By Phila Rogers
Every year when I flip over the calendar from August to September, I pin up on the wall above my desk the list of dates when I first sighted the arriving Golden–crowned Sparrows.
No other species says “fall” in the same way. When I hear those sweet plaintive notes, I know all is right with the world.
This morning as I look up into the early September sky and see a scattering of clouds that might bring us the first shower of the season, I wonder if I should begin my daily vigil now. Though the earliest arrival date over the last forty years is September 16, I’m eager to begin.
In the dark hours of early morning, I imagine these flocks of small wayfarers making their way south from where they nested in the far north. Where are they this night? Where along the coast will they stop to refresh themselves before taking up the journey again at sunset?
Around sunrise, I will walk slowly up the street listening, listening. The first sign is apt to be a general liveliness among the local birds with lots of vocalizing, as if these winter visitors from the tundra are reason enough for excitement.
Some years, I will discover several sparrows silently feeding in the Catalina cherry where the street opens out onto the steep hillsides of the University lands. Other years, I will walk further out on the dirt path where I have a view down to the bays and oaks in the narrow canyon where the north fork of Strawberry Creek begins.
Sometimes, I will be stopped by a small single note of uncertain origin. Then an answer. Maybe two notes this time in a minor key, which makes me shout “yes!” Once I was so excited that I performed an ecstatic jig, hopefully unobserved.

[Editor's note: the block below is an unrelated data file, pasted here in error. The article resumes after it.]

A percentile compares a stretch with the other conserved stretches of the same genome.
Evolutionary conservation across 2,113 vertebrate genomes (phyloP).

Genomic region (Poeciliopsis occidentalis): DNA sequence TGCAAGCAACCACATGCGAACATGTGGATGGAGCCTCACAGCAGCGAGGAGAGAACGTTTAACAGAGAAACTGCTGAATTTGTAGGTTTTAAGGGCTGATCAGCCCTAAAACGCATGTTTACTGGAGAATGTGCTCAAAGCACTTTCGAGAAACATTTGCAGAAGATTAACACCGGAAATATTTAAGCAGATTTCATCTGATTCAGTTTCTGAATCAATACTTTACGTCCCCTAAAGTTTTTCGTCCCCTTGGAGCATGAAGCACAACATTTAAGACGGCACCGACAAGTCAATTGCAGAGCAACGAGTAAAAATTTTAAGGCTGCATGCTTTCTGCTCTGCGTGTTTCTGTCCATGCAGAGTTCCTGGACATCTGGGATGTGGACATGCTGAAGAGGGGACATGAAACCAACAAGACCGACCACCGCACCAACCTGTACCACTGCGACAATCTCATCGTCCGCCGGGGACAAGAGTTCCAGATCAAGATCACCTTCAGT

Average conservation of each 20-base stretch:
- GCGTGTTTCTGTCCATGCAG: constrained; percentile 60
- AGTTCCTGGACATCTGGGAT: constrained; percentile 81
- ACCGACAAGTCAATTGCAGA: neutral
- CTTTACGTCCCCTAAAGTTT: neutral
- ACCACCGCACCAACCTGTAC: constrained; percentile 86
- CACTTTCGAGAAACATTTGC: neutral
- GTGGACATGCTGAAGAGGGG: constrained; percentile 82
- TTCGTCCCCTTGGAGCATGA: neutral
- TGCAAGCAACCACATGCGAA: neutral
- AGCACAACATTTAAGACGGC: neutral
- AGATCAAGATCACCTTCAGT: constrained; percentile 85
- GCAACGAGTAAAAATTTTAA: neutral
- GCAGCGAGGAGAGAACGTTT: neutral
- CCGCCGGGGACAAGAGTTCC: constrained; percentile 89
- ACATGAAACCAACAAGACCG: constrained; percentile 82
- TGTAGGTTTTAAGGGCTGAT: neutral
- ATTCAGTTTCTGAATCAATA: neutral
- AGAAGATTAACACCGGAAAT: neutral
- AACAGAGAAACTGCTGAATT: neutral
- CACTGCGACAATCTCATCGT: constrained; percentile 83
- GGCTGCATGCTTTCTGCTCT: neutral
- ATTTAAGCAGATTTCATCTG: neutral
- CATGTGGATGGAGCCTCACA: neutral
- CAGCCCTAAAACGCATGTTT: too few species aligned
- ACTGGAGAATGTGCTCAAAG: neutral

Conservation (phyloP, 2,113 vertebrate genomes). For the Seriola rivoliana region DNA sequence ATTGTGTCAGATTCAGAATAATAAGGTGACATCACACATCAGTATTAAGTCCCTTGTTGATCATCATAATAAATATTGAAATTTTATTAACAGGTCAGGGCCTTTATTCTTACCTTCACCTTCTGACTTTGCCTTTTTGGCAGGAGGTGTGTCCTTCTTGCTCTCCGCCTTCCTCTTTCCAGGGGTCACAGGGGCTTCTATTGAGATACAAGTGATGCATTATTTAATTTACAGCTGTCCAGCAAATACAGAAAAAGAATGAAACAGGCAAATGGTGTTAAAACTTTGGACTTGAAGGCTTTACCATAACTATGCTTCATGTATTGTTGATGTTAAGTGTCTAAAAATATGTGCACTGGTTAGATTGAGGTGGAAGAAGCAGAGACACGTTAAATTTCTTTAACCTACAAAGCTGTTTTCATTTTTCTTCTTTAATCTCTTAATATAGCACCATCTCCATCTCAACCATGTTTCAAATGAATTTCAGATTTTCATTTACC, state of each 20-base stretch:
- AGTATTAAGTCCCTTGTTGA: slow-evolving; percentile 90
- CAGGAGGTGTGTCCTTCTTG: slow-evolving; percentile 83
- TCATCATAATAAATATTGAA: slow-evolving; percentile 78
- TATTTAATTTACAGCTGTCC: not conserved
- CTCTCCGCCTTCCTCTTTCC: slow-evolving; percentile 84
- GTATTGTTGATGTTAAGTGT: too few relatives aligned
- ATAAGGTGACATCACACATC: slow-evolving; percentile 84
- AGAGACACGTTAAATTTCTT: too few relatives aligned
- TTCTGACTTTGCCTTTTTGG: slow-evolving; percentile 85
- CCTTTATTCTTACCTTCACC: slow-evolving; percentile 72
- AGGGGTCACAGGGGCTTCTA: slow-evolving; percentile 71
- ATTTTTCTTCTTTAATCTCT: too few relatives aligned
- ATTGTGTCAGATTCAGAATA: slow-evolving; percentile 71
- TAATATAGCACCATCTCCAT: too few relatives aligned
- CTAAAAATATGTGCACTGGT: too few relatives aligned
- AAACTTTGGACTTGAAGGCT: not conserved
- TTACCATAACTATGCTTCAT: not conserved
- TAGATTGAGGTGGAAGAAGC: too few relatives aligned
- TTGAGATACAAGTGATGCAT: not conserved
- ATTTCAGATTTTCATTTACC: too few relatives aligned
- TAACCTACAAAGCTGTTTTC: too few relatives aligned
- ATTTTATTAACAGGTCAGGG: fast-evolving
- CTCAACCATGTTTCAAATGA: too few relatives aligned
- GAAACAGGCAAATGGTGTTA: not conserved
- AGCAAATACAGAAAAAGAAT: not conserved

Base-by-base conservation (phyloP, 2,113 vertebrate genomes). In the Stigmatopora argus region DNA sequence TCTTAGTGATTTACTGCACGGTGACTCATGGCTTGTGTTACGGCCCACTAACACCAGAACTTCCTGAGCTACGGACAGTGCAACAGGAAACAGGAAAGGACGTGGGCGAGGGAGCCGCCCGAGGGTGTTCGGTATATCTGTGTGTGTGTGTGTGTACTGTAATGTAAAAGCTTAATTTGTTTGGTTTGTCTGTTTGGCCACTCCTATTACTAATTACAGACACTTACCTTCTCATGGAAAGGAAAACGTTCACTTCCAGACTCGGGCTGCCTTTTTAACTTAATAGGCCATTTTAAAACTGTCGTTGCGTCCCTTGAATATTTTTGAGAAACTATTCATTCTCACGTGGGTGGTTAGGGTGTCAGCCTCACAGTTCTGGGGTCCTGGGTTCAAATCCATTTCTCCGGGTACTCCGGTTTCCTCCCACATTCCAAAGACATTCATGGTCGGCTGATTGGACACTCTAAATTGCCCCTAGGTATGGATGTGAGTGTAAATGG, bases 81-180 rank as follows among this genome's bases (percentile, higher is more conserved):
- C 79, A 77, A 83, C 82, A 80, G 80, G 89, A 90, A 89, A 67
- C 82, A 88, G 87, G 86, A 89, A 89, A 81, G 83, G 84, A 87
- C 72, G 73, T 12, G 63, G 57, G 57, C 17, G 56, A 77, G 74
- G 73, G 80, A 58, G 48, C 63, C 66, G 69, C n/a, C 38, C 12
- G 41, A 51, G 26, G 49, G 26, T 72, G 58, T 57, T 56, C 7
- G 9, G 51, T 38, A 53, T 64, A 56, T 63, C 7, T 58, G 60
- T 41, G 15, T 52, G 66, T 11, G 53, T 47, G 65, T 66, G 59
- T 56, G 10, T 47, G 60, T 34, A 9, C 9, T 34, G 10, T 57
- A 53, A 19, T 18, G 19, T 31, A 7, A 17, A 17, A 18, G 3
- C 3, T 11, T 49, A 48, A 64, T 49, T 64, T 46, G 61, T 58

Another year, I came back to my house empty-handed, only to find a young male Golden-crown feeding, unconcerned, at the seed tray.
Last year was truly worrisome. After almost a month of the daily vigil, I finally heard my first Golden-crown. The date was October 11! I recall a few years back, when the Golden-crowns were late, the San Francisco Chronicle began publishing “Letters to the Editor” from other bird watchers asking: “Where are they?”
What is it about these small brown birds that engages our imagination? Maybe it’s because they are among the first of our winter visitors, and probably the last to leave in late April. For me, it is their generosity with their song – their willingness to sing in any season. They love to sing before a rain.
And it is the nature of the song itself – those three descending notes in the minor key (“Oh dear me”) — the perfect metaphor for the bittersweet nature of fall itself when the days grow short and the first storms of winter will refresh the earth with the welcome gift of rain.
Note: You can listen to an audio clip of the Golden-crowned Sparrow on AllAboutBirds.org, the web site of the Cornell Lab of Ornithology..